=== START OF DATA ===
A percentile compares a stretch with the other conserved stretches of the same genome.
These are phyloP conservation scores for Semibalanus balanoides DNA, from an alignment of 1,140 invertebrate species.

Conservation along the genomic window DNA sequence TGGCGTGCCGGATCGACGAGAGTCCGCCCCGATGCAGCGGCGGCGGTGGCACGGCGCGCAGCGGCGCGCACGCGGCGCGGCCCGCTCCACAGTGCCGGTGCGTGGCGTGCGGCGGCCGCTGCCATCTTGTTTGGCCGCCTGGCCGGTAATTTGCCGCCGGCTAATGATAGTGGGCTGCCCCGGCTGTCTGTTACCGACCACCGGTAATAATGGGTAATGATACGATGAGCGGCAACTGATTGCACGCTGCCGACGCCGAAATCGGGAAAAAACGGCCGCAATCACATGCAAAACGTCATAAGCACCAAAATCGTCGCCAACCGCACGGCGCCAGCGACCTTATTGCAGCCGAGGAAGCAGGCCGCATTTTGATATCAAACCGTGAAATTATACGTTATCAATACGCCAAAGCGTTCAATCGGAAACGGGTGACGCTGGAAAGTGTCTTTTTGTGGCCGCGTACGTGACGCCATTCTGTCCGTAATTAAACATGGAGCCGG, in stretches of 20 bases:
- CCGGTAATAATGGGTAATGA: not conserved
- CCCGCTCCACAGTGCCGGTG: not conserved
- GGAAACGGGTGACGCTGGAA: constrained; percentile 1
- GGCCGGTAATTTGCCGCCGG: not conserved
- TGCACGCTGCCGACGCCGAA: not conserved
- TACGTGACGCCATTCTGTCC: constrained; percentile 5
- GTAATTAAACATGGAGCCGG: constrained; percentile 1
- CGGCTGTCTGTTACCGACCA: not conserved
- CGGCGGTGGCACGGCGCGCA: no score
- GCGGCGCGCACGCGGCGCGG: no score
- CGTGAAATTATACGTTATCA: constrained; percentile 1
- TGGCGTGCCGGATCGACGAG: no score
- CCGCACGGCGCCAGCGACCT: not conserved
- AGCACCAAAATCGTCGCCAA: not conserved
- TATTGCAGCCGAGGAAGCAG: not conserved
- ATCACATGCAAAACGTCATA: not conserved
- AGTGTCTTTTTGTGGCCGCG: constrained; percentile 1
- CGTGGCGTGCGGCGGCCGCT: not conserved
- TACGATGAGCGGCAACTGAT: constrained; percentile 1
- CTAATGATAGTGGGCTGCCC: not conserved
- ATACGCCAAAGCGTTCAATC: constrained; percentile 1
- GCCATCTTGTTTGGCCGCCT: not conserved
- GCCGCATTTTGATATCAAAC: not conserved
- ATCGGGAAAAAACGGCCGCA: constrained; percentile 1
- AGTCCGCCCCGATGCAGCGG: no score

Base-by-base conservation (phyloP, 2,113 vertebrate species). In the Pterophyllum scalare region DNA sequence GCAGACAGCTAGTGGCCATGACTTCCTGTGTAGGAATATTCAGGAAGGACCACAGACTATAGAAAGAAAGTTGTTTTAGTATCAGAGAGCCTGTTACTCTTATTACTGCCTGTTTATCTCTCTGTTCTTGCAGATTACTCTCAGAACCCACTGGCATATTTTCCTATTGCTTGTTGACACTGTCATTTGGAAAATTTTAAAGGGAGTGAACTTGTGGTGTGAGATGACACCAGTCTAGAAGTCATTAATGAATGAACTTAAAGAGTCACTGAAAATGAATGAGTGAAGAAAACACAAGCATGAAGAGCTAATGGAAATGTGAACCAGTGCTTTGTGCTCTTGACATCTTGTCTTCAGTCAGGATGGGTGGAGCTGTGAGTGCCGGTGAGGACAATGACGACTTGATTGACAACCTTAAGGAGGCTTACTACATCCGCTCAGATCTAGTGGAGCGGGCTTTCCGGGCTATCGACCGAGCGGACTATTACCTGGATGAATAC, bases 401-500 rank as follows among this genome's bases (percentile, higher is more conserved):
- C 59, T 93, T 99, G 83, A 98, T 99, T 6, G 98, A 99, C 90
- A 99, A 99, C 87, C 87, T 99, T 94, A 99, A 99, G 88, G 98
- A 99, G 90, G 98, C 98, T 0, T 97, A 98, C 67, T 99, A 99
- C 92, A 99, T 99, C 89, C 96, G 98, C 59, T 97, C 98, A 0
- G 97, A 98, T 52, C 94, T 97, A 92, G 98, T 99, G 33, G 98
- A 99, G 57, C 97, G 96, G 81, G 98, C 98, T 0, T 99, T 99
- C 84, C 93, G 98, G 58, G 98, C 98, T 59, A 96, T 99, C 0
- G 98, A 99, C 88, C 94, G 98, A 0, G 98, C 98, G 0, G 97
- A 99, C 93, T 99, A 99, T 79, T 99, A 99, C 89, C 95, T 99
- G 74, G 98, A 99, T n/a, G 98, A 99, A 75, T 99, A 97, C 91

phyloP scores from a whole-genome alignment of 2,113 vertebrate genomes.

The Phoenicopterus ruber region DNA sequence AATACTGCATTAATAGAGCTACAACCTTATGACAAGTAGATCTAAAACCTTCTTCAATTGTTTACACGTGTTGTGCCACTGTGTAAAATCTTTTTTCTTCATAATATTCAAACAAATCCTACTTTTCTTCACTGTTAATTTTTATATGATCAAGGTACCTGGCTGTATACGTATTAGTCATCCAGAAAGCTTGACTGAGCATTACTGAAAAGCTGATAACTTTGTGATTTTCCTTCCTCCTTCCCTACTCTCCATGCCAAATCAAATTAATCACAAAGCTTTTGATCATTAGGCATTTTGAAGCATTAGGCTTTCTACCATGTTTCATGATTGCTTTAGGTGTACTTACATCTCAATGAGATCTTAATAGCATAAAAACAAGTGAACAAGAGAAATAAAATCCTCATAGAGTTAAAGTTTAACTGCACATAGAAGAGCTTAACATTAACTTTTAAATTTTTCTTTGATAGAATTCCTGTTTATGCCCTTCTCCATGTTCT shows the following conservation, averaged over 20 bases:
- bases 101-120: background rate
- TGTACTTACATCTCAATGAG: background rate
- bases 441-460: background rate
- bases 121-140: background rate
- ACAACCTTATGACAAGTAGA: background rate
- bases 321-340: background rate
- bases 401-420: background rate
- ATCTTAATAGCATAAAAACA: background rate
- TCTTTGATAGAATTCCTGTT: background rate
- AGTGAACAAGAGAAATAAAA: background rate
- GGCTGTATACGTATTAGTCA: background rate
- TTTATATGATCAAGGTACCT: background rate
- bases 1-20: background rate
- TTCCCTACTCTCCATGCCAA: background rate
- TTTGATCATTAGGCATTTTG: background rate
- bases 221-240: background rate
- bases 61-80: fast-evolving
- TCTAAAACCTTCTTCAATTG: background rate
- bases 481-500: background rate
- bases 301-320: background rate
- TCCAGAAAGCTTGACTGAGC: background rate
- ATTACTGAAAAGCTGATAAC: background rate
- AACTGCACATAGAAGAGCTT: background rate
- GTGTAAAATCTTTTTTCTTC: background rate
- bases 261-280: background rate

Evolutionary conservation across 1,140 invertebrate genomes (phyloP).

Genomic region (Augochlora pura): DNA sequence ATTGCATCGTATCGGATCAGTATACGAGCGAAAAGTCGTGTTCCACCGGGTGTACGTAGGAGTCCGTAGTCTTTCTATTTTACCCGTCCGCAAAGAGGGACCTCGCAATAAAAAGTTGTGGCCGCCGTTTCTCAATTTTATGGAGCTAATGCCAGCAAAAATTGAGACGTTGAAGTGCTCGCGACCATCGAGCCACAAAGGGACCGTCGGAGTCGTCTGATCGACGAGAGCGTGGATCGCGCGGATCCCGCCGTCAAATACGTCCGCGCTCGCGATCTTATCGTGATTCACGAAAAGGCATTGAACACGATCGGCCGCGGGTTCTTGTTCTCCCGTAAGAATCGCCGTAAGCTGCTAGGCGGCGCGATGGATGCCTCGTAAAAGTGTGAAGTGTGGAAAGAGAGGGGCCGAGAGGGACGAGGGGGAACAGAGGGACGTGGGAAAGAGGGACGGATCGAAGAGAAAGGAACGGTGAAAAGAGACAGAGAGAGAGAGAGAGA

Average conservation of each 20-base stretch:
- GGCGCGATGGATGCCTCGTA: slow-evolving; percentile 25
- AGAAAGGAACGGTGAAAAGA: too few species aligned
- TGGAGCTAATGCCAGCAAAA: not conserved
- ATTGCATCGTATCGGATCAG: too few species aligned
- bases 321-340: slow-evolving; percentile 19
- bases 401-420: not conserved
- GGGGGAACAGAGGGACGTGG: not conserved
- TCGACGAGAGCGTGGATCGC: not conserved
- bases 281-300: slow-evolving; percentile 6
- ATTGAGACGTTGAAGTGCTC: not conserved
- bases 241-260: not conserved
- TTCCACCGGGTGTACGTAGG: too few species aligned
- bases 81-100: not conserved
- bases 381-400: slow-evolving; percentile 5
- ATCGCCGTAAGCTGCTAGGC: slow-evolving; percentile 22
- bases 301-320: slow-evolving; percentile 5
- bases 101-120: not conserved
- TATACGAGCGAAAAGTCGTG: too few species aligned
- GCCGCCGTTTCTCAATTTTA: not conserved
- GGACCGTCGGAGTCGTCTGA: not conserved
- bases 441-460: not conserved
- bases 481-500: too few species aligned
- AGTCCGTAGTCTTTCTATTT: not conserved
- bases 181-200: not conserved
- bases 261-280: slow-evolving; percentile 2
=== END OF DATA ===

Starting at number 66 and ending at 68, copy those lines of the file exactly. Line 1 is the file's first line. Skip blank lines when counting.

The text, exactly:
- bases 261-280: background rate

Evolutionary conservation across 1,140 invertebrate genomes (phyloP).

Genomic region (Augochlora pura): DNA sequence ATTGCATCGTATCGGATCAGTATACGAGCGAAAAGTCGTGTTCCACCGGGTGTACGTAGGAGTCCGTAGTCTTTCTATTTTACCCGTCCGCAAAGAGGGACCTCGCAATAAAAAGTTGTGGCCGCCGTTTCTCAATTTTATGGAGCTAATGCCAGCAAAAATTGAGACGTTGAAGTGCTCGCGACCATCGAGCCACAAAGGGACCGTCGGAGTCGTCTGATCGACGAGAGCGTGGATCGCGCGGATCCCGCCGTCAAATACGTCCGCGCTCGCGATCTTATCGTGATTCACGAAAAGGCATTGAACACGATCGGCCGCGGGTTCTTGTTCTCCCGTAAGAATCGCCGTAAGCTGCTAGGCGGCGCGATGGATGCCTCGTAAAAGTGTGAAGTGTGGAAAGAGAGGGGCCGAGAGGGACGAGGGGGAACAGAGGGACGTGGGAAAGAGGGACGGATCGAAGAGAAAGGAACGGTGAAAAGAGACAGAGAGAGAGAGAGAGA